NAFEO recognizes two distinguished SC State alumni

Saturday, March 17, 2007

Rudolph A. Pyatt Jr. and Colonel Ned E. Felder, '59, '61, received NAFEO Distinguished Alumni citationsORANGEBURG – The National Association For Equal Opportunity in Higher Education (NAFEO) honored two SC State alums who have attained a level of excellence in their personal and professional lives.

Award-winning journalist Rudolph A. Pyatt Jr., ’56, and noted jurist Colonel Ned E. Felder, ’59, ’61, received NAFEO Distinguished Alumni citations at a March 17 ceremony at the Grand Hyatt Hotel in Washington, D.C.

Typically, NAFEO Distinguished Alumni are representative of professional excellence, innovation, entrepreneurship and the spirit of political and civic engagement that marks so many alumni of historically and predominantly black colleges and universities.

Rudolph A. Pyatt Jr.
, a Charleston, S.C., native, graduated from SC State with a bachelor of arts degree in English in 1956, where he was also commissioned as a second lieutenant in the U.S. Army. He served three years on active duty as an officer in an anti-aircraft missile battery and as an instructor in an army air defense school.

After his discharge from the Army in 1960, Pyatt taught English at Wilson High School in Florence, S.C., before returning to Charleston, where he taught English and journalism at the former C.A. Brown High School.

In 1964, Pyatt went to work for the Charleston News & Courier, becoming the first black reporter for a major newspaper in the South. In 1968, he was assigned to work in Washington, D.C., as a correspondent for the News & Courier and the Charleston Evening Post. (The two papers were later merged and renamed The Post & Courier.)

Pyatt later worked as a reporter at WETA-TV, in the nation’s capital, before going to work at the Washington Star as a staff writer covering business news. While at the Star, he subsequently held the position of metropolitan news editor before being named deputy business editor, a post he held until 1981 when the Star closed. Shortly thereafter, he went to work for The Washington Post as a business columnist, a position he held until his retirement in 2000.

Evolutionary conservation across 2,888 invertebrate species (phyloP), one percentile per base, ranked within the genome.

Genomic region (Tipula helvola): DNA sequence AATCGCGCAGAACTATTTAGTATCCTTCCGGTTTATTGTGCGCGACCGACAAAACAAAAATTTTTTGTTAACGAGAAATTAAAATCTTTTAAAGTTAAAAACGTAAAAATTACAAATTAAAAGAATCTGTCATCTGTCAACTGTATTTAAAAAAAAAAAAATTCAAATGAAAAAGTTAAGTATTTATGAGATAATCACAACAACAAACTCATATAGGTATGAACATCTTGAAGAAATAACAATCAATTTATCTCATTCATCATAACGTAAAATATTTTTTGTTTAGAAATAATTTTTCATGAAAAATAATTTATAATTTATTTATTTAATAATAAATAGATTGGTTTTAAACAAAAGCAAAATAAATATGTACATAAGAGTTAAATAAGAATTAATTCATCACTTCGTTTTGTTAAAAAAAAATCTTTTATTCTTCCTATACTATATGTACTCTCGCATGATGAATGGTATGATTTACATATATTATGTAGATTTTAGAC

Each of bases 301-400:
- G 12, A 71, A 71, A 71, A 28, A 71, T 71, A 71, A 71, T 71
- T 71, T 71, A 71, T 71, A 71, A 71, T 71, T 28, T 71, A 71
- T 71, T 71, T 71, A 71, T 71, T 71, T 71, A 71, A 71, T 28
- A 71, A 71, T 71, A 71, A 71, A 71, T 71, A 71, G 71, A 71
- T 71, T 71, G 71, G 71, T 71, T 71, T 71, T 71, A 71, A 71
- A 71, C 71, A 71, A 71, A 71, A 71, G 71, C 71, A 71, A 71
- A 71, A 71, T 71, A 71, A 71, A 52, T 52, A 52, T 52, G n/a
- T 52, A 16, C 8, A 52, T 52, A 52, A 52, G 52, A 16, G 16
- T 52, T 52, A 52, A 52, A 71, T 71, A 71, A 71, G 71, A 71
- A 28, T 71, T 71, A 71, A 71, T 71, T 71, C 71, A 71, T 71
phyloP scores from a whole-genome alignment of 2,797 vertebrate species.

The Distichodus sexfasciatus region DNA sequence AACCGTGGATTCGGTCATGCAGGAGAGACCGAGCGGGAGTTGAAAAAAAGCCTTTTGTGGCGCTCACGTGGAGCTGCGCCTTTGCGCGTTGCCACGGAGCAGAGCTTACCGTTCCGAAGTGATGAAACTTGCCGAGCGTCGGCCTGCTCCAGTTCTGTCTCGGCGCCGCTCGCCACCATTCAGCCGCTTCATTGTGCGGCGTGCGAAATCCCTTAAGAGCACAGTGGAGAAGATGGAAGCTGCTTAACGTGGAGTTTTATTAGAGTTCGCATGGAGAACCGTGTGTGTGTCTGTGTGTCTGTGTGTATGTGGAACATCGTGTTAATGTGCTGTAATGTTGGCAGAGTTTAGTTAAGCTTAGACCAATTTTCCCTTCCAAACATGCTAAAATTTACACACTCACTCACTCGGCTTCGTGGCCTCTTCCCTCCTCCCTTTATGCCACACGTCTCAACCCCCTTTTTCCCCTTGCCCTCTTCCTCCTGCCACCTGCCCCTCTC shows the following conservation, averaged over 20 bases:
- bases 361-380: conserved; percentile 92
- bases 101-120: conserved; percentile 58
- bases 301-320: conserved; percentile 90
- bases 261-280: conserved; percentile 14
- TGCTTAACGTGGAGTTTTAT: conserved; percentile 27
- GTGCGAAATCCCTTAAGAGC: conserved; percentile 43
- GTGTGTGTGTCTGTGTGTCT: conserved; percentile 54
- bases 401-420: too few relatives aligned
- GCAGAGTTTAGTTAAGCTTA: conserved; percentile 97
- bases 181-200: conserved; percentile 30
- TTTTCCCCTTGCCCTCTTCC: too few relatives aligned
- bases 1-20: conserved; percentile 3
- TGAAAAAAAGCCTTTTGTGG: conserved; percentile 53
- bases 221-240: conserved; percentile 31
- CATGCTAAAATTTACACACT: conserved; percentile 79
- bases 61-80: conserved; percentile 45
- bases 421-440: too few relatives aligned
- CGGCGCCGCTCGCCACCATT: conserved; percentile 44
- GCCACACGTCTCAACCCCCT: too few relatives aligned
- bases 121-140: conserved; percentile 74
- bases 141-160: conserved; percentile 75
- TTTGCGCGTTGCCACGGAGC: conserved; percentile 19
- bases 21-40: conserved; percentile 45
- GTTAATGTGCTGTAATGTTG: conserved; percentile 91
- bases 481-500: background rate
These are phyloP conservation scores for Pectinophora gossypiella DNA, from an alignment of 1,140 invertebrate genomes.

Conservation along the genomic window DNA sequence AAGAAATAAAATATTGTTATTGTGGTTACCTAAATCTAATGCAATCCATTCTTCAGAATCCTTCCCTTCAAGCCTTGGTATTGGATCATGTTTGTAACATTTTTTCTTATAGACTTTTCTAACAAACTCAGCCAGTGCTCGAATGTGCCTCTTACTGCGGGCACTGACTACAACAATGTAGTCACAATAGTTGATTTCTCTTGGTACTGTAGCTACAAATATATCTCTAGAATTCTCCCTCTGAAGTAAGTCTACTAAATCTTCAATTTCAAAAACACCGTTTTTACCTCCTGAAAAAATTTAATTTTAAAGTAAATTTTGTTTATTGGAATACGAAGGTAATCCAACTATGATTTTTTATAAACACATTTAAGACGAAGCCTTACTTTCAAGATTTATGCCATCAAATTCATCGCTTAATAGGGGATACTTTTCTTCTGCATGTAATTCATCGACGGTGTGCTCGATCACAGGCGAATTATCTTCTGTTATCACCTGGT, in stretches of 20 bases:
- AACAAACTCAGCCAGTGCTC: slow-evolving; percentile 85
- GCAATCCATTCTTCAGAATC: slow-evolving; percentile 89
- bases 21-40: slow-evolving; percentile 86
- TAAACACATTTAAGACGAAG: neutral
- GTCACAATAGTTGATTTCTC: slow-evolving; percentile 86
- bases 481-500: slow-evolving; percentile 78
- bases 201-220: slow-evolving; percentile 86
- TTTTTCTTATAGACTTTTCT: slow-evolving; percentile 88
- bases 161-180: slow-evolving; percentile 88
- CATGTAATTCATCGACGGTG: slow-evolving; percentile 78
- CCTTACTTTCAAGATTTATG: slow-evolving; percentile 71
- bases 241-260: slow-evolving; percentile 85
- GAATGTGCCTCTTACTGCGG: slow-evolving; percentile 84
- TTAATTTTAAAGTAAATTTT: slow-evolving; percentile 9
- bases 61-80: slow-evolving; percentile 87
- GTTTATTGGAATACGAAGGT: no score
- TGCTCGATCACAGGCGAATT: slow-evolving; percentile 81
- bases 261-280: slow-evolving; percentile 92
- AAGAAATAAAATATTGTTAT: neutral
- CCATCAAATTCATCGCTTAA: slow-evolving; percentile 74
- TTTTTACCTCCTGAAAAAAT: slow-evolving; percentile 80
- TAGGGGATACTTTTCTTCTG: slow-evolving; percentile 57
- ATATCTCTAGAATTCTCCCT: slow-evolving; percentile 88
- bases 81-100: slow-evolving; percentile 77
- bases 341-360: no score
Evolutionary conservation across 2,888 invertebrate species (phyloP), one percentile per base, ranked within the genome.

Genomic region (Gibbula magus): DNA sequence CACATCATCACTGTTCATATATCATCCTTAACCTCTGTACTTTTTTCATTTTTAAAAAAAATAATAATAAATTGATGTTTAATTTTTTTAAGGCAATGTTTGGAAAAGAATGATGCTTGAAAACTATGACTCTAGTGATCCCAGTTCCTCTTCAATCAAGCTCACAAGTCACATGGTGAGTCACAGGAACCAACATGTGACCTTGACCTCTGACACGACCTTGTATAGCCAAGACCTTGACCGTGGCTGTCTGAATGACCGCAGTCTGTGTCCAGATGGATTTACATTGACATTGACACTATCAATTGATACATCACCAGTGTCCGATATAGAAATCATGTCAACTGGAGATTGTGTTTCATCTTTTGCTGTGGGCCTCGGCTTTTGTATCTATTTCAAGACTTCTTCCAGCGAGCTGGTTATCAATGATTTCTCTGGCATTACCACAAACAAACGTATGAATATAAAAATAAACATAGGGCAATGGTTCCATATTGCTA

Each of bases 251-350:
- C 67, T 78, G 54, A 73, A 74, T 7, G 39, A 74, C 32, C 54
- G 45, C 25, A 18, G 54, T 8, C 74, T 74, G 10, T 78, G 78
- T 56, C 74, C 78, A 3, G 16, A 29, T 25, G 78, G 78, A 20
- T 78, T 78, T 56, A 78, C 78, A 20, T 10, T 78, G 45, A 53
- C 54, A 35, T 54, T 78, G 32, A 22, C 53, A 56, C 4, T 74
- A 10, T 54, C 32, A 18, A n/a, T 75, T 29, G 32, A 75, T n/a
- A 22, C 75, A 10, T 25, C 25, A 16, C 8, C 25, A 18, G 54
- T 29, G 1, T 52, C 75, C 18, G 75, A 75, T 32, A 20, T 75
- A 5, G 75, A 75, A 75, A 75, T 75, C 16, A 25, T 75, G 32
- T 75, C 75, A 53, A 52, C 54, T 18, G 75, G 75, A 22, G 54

In noting Pyatt’s retirement from The Post, one editor wrote, “At their best, Rudy’s columns… were perfect blends of viewpoint and reportage… Through two decades of profound change, both at The Washington Post and in the business community it covers, Rudy’s has been a voice of consistency and sophistication.”

In an interview with Quill magazine, shortly after Pyatt was transferred to the Charleston papers’ Washington bureau, J. Douglas Donehue, who had been Pyatt’s city editor at the News & Courier, told a writer for the magazine: “Rudolph Pyatt is one of the best reporters this newspaper has had in the 12 years I’ve been here. And, he’s one of the best I’ve seen anywhere.”

An award-winning journalist, Pyatt is a Washington Post-Duke University Fellow; an honorary member of the Knight Center for Specialized Journalism, where he had been a charter member of the advisory board; a retired member of the Communications Workers of America; and a member of Alpha Phi Alpha Fraternity Inc.

He and his wife, Jacqueline, live in Fort Washington, Md., and they have two sons.